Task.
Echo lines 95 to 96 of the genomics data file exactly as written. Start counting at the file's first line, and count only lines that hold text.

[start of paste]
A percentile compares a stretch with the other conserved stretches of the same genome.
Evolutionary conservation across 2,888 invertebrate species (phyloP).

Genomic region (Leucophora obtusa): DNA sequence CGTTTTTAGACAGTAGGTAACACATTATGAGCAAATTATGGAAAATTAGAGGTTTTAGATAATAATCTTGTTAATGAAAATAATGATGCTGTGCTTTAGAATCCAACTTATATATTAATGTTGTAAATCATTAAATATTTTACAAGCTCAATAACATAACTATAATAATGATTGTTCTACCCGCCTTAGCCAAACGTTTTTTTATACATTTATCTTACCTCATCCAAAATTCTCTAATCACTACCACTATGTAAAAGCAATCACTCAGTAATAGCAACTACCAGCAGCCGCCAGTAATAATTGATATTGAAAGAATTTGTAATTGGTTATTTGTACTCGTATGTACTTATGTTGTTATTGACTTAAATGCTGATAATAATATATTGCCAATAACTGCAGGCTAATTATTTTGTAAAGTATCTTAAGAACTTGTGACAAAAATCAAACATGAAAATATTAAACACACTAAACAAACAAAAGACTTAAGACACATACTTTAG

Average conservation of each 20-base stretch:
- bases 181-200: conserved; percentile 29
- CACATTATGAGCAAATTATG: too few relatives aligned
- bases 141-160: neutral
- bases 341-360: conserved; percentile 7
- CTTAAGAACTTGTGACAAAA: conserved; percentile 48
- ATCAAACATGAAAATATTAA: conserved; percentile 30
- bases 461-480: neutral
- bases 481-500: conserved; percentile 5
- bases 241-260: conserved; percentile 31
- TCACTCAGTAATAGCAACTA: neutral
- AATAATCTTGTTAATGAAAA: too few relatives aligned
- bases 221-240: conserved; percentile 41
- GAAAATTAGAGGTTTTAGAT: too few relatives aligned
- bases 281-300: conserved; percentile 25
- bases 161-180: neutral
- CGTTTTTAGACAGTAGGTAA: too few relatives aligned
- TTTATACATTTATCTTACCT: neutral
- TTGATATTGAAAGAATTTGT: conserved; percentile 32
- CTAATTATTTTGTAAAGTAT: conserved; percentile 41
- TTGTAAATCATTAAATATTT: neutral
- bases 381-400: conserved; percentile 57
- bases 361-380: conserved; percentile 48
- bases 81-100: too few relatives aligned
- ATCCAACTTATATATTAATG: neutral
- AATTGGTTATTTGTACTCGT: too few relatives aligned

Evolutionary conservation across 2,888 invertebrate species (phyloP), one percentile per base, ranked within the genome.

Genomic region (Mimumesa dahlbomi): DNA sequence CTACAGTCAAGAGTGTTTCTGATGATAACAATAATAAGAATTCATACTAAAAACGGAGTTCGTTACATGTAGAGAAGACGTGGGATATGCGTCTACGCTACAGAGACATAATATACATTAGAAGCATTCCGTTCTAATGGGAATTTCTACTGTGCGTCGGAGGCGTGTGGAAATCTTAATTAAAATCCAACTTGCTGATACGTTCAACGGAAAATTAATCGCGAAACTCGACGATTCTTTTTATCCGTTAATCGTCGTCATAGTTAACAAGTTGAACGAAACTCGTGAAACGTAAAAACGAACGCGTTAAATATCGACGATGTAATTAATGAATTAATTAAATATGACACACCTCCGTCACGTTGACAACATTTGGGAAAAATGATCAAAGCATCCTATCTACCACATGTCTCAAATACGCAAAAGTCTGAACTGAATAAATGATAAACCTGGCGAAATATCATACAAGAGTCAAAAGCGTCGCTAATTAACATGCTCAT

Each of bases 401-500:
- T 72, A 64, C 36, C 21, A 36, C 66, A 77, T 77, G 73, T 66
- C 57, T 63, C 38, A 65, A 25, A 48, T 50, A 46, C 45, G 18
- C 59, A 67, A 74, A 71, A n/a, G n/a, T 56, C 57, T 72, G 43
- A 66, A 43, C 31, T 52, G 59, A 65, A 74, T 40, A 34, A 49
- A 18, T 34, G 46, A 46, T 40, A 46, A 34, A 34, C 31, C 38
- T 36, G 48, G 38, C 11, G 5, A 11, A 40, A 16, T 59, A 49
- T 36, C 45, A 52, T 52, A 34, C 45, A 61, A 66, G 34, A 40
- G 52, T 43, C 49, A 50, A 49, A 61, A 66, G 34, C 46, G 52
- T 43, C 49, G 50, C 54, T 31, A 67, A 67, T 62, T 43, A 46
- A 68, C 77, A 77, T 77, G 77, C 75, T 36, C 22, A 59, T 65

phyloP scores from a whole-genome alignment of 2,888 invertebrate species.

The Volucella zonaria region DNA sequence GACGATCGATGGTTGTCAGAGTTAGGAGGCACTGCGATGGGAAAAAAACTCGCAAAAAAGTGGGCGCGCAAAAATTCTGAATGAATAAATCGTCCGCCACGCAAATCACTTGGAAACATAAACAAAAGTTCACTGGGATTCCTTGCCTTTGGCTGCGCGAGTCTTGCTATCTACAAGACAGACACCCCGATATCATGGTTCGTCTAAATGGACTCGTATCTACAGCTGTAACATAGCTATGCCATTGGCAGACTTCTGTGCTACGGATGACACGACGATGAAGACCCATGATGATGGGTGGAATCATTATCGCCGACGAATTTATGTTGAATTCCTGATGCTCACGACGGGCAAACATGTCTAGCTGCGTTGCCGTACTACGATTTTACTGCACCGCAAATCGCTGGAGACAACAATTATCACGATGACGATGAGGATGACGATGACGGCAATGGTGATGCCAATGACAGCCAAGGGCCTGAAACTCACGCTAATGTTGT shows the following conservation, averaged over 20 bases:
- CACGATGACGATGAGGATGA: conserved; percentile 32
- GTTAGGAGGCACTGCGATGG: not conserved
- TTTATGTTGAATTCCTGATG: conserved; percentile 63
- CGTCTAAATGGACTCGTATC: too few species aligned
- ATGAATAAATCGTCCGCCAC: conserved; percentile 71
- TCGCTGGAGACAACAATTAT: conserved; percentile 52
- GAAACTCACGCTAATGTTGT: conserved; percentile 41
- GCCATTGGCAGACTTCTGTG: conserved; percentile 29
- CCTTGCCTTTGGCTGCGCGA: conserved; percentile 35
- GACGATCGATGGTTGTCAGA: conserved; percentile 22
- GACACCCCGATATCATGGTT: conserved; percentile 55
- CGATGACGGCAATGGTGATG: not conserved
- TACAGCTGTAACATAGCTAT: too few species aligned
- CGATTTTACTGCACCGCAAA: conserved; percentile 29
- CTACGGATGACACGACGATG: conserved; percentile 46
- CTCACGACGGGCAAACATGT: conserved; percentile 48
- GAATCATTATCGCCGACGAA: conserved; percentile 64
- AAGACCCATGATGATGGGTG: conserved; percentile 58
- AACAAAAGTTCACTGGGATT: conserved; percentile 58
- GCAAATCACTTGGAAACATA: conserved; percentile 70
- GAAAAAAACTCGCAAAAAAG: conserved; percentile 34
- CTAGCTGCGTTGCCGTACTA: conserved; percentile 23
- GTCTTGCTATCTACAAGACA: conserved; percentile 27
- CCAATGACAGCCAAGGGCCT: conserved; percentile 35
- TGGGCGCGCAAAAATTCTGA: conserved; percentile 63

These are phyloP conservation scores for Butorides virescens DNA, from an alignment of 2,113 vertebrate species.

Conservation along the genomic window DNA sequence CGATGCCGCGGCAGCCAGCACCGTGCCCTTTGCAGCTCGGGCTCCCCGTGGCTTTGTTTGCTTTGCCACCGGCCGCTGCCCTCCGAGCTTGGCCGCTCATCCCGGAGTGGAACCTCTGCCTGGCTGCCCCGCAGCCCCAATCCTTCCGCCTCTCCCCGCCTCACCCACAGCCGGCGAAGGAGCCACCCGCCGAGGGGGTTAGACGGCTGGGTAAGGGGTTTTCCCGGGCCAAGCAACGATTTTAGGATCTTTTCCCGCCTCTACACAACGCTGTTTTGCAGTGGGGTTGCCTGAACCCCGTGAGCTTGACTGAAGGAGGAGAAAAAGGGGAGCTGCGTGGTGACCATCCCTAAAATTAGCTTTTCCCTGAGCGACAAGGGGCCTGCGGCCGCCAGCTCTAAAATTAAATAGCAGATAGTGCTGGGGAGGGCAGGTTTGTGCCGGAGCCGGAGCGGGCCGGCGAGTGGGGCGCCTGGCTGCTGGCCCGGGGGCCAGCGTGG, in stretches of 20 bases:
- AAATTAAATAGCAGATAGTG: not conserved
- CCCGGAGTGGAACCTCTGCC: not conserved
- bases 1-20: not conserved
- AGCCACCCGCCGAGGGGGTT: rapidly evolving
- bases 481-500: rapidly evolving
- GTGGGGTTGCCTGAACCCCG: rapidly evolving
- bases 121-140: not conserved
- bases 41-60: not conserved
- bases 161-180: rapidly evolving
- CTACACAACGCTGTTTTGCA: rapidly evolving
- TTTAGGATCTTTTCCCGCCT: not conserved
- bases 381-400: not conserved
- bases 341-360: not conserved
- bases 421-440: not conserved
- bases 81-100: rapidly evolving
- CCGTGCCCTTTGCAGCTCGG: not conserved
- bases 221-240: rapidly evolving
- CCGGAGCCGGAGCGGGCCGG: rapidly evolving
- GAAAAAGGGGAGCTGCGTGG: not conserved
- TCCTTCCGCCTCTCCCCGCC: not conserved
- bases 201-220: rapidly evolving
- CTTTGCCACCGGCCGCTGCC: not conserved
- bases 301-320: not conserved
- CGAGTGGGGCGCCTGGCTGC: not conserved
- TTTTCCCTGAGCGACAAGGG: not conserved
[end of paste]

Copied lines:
- CGAGTGGGGCGCCTGGCTGC: not conserved
- TTTTCCCTGAGCGACAAGGG: not conserved